If the Bible ended here in Genesis 11, the story would be quite bleak indeed. Humans were made in God’s image but sinned and found themselves separated from God (Genesis 1:1-3:24). Humans drifted further and further from God’s intentions, suffering terribly, and now is not only separated from God but also is now separated from his fellow man (Genesis 11:1-9). Man finds himself without God, without redemption, without a covenant or identity from God, and therefore without hope. Such is life “under the sun,” and it is not a pretty picture at all. Little wonder people continue to embrace the futile goal of Babel and continue to believe the lie!

But the Bible does not end here. The genealogy immediately following the story of the Tower of Babel brings us to Abram (cf. Genesis 11:10-32), and God will call Abram to Himself and through him begin a series of promises and covenants leading to the means by which He would deliver mankind from his terrible plight.

This story reaches its climax in Abraham’s descendant Jesus of Nazareth and the Gospel proclaimed in His name as found in Acts 2:1-36. And of all the ways by which God would communicate the importance of this message, which does God choose, as exemplified in Acts 2:1-36? Of all the means by which God could communicate how He was bringing all people into the covenant through Jesus, which does God choose in Acts 10:44-48? Speaking in tongues: foreign languages!

The symbolism is potent: Jesus and His Kingdom are the anti-Babel. All that which was established on account of Babel is undone through Jesus and His Kingdom. On account of the Tower of Babel, man’s language was confused so that he could not come together by a common purpose and grew alienated from one another. Through Christ all people of every language, ethnicity, race, and any other mark of identity become one body (Ephesians 2:11-17, Galatians 3:28, Colossians 3:11).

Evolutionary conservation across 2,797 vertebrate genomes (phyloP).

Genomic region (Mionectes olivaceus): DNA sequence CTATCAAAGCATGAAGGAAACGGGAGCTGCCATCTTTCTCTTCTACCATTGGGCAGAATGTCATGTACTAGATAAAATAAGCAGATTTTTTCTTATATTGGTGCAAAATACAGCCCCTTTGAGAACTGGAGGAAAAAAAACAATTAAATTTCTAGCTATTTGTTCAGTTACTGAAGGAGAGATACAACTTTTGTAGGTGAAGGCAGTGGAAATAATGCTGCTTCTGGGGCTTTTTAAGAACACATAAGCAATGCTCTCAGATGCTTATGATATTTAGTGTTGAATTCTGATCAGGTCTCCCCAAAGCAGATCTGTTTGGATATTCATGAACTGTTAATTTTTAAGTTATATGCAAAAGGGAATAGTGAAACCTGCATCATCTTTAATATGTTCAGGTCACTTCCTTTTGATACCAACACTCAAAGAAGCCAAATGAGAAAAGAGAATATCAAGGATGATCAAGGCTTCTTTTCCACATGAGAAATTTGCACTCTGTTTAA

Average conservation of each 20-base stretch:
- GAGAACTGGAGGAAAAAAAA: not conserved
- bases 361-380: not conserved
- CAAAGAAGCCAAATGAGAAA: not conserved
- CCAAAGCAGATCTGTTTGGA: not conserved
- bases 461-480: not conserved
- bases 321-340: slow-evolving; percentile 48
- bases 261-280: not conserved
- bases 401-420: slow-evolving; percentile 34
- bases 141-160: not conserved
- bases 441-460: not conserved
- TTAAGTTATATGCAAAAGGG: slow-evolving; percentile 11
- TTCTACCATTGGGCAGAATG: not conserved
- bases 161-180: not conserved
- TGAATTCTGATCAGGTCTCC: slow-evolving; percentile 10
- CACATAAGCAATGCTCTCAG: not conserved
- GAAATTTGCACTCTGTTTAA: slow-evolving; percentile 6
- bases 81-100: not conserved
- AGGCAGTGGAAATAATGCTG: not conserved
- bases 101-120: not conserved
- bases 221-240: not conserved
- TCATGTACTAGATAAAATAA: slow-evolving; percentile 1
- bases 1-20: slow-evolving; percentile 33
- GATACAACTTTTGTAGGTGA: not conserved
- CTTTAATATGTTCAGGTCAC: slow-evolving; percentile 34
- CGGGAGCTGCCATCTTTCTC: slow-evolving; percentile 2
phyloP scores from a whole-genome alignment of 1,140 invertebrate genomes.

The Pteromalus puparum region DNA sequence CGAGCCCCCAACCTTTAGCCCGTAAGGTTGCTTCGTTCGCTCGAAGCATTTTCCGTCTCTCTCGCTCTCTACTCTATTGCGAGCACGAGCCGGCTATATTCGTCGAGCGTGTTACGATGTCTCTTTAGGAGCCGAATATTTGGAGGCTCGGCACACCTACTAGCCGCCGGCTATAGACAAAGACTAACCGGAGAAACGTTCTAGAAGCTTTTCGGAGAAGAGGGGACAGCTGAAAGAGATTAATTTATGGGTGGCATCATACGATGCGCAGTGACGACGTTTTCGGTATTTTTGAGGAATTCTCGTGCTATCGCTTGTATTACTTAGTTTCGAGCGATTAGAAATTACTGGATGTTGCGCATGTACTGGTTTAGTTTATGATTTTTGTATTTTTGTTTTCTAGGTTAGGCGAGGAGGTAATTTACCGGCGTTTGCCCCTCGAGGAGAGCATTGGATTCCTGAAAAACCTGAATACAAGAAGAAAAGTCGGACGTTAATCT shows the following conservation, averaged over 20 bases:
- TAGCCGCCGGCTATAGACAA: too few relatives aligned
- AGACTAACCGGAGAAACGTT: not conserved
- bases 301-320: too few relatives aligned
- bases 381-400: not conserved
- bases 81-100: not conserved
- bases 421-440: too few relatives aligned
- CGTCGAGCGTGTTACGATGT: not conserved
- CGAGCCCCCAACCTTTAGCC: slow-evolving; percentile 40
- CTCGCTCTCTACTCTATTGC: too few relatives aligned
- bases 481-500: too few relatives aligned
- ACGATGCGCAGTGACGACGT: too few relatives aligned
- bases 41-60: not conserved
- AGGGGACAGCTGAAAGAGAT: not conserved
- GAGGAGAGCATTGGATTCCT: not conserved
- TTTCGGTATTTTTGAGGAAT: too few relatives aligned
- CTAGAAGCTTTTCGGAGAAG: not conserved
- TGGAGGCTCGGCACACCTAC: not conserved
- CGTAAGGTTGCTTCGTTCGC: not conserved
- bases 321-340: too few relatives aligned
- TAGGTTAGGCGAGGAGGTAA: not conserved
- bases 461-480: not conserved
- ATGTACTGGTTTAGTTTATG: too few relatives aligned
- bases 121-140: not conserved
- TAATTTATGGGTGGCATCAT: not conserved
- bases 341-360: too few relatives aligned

There is another very important detail about the Apostles and Cornelius and his men as they spoke in tongues: Luke says that they spoke the “mighty works of God” (Acts 2:11) and “magnified God” (Acts 10:46). Our unity can only exist insofar as we are unified with God (cf. John 17:20-23, 1 John 1:5-7); yet we are only brought together so that we can join with one voice to praise the name of God and tell of His wonderful deeds. We are brought together into one Kingdom in Jesus not to advance our own purposes but the purposes of God who purchased us in Christ (1 Corinthians 6:19-20, Galatians 2:20). In Christ alone can we find true unity and true purpose so that it is no longer our will, but His, that will be done.